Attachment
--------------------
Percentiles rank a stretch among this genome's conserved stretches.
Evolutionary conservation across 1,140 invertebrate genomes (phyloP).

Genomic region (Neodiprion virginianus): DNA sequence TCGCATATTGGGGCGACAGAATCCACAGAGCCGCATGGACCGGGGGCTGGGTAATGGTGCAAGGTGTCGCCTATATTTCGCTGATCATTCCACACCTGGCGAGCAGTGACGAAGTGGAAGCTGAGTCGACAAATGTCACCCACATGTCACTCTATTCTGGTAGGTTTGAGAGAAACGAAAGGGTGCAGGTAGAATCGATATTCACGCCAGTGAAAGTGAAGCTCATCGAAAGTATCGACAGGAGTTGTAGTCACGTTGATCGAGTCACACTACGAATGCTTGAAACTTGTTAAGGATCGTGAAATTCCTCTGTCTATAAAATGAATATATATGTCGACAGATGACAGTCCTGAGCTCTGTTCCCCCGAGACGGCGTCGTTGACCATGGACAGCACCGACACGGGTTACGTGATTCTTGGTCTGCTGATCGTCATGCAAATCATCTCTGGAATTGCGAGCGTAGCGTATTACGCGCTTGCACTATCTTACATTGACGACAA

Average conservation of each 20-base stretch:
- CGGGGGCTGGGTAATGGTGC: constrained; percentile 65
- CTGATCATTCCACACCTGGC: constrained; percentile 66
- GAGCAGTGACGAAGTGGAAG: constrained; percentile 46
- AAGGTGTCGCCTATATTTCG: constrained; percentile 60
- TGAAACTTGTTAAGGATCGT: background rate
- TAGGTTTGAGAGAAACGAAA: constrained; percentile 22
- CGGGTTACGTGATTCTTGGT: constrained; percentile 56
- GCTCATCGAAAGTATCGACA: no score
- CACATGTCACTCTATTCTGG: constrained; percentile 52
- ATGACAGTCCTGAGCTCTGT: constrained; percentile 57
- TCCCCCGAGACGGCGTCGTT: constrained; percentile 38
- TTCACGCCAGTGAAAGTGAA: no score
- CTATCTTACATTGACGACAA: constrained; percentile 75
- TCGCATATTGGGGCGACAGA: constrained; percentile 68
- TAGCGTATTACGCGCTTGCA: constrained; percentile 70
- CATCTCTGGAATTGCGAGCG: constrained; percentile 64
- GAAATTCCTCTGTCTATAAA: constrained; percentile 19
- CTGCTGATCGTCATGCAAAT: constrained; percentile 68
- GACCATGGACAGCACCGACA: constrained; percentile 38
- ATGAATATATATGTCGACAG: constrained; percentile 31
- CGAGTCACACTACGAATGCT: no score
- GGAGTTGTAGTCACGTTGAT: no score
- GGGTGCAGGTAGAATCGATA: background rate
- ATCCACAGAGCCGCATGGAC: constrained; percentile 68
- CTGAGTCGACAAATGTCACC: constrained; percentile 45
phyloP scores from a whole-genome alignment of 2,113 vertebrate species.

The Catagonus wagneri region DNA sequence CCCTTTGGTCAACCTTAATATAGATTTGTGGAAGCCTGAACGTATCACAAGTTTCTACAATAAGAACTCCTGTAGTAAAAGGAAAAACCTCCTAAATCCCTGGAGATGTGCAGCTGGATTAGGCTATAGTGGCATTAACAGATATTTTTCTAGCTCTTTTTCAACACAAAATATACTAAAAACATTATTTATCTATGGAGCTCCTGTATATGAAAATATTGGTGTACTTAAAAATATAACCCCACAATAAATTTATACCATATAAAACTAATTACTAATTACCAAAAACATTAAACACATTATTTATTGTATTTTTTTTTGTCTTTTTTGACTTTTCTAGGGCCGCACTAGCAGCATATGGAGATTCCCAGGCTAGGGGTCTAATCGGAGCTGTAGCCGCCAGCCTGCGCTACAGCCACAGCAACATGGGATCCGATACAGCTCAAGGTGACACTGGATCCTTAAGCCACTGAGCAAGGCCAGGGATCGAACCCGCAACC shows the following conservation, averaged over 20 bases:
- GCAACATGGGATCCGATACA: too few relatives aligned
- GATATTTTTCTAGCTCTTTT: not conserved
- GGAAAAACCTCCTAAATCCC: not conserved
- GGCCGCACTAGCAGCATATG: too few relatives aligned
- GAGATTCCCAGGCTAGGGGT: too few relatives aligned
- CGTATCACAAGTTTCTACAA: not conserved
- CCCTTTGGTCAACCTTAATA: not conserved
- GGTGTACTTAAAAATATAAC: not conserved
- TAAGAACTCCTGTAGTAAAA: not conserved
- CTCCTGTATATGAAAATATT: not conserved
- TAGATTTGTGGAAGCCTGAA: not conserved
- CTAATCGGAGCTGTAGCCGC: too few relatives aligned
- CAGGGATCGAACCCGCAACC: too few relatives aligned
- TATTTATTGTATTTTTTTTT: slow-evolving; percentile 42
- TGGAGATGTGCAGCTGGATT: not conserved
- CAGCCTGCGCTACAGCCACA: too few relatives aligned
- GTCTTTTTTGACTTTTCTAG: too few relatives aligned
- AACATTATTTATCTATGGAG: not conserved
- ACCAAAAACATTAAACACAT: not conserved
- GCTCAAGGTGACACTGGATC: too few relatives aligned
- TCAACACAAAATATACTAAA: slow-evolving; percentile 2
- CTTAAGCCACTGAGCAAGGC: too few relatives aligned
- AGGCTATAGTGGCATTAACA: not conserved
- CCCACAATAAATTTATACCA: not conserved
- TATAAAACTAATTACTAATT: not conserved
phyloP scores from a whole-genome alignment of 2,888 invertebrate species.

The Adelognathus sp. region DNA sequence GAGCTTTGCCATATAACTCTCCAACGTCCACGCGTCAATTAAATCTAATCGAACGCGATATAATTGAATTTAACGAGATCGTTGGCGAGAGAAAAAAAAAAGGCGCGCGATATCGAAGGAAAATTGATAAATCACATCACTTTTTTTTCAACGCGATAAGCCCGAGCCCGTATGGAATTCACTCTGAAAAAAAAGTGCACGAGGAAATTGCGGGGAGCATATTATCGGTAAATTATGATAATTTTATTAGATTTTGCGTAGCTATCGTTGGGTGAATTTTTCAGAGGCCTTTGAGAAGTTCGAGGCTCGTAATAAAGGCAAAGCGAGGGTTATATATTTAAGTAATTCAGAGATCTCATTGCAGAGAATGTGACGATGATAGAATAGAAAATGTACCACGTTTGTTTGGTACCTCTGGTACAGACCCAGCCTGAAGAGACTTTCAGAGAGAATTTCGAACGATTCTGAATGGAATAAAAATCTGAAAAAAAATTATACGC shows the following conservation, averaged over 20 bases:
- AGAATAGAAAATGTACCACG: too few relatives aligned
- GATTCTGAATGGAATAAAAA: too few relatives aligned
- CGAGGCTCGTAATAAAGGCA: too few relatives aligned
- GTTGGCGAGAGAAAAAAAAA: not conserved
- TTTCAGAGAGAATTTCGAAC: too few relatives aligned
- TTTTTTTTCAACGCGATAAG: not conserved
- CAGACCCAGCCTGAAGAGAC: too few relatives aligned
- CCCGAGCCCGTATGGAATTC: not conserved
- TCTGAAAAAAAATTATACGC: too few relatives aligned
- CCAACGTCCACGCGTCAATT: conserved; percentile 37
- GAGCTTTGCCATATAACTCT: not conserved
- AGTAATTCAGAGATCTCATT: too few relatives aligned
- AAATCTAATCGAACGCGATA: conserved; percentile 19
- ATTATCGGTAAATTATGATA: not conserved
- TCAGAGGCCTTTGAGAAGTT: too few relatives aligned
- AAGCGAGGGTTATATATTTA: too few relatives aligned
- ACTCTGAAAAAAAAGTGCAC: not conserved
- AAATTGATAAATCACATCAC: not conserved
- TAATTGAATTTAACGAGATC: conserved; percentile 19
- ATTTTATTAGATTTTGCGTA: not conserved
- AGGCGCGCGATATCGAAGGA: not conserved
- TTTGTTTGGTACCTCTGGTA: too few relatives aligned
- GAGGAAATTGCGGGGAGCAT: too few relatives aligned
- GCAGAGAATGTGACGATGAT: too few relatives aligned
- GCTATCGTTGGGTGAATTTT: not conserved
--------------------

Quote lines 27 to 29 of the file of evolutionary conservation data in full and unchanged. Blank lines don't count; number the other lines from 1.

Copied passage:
- GGGTGCAGGTAGAATCGATA: background rate
- ATCCACAGAGCCGCATGGAC: constrained; percentile 68
- CTGAGTCGACAAATGTCACC: constrained; percentile 45